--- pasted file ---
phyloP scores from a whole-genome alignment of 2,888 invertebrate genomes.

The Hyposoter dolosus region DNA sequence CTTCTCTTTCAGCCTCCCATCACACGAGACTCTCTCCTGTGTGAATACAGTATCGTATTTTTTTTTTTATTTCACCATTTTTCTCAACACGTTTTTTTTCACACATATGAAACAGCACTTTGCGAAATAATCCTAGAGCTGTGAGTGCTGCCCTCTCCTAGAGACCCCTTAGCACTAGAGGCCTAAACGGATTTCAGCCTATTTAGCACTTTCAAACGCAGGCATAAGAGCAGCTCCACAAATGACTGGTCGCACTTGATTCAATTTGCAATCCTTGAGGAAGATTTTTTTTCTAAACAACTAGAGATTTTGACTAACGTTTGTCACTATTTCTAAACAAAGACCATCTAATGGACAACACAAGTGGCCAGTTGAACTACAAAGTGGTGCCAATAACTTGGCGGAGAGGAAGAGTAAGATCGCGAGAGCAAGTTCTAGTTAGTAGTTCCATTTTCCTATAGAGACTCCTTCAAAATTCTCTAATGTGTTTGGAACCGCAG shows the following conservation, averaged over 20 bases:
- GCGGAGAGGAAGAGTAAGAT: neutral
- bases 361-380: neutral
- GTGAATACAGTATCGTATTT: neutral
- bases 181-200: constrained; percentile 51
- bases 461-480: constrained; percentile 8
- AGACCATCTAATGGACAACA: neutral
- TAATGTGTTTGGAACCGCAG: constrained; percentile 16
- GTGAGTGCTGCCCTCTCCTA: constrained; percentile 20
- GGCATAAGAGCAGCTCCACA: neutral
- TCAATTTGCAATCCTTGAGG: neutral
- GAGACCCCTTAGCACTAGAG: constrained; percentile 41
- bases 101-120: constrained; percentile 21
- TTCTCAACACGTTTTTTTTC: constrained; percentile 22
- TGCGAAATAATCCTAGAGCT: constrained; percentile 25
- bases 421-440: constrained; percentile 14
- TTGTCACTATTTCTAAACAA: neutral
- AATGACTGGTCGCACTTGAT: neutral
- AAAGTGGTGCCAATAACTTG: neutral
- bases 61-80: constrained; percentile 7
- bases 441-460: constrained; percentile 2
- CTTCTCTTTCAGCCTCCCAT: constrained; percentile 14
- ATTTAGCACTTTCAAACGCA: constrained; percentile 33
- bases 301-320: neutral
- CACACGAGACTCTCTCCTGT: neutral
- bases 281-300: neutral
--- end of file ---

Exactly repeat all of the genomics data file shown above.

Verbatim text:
phyloP scores from a whole-genome alignment of 2,888 invertebrate genomes.

The Hyposoter dolosus region DNA sequence CTTCTCTTTCAGCCTCCCATCACACGAGACTCTCTCCTGTGTGAATACAGTATCGTATTTTTTTTTTTATTTCACCATTTTTCTCAACACGTTTTTTTTCACACATATGAAACAGCACTTTGCGAAATAATCCTAGAGCTGTGAGTGCTGCCCTCTCCTAGAGACCCCTTAGCACTAGAGGCCTAAACGGATTTCAGCCTATTTAGCACTTTCAAACGCAGGCATAAGAGCAGCTCCACAAATGACTGGTCGCACTTGATTCAATTTGCAATCCTTGAGGAAGATTTTTTTTCTAAACAACTAGAGATTTTGACTAACGTTTGTCACTATTTCTAAACAAAGACCATCTAATGGACAACACAAGTGGCCAGTTGAACTACAAAGTGGTGCCAATAACTTGGCGGAGAGGAAGAGTAAGATCGCGAGAGCAAGTTCTAGTTAGTAGTTCCATTTTCCTATAGAGACTCCTTCAAAATTCTCTAATGTGTTTGGAACCGCAG shows the following conservation, averaged over 20 bases:
- GCGGAGAGGAAGAGTAAGAT: neutral
- bases 361-380: neutral
- GTGAATACAGTATCGTATTT: neutral
- bases 181-200: constrained; percentile 51
- bases 461-480: constrained; percentile 8
- AGACCATCTAATGGACAACA: neutral
- TAATGTGTTTGGAACCGCAG: constrained; percentile 16
- GTGAGTGCTGCCCTCTCCTA: constrained; percentile 20
- GGCATAAGAGCAGCTCCACA: neutral
- TCAATTTGCAATCCTTGAGG: neutral
- GAGACCCCTTAGCACTAGAG: constrained; percentile 41
- bases 101-120: constrained; percentile 21
- TTCTCAACACGTTTTTTTTC: constrained; percentile 22
- TGCGAAATAATCCTAGAGCT: constrained; percentile 25
- bases 421-440: constrained; percentile 14
- TTGTCACTATTTCTAAACAA: neutral
- AATGACTGGTCGCACTTGAT: neutral
- AAAGTGGTGCCAATAACTTG: neutral
- bases 61-80: constrained; percentile 7
- bases 441-460: constrained; percentile 2
- CTTCTCTTTCAGCCTCCCAT: constrained; percentile 14
- ATTTAGCACTTTCAAACGCA: constrained; percentile 33
- bases 301-320: neutral
- CACACGAGACTCTCTCCTGT: neutral
- bases 281-300: neutral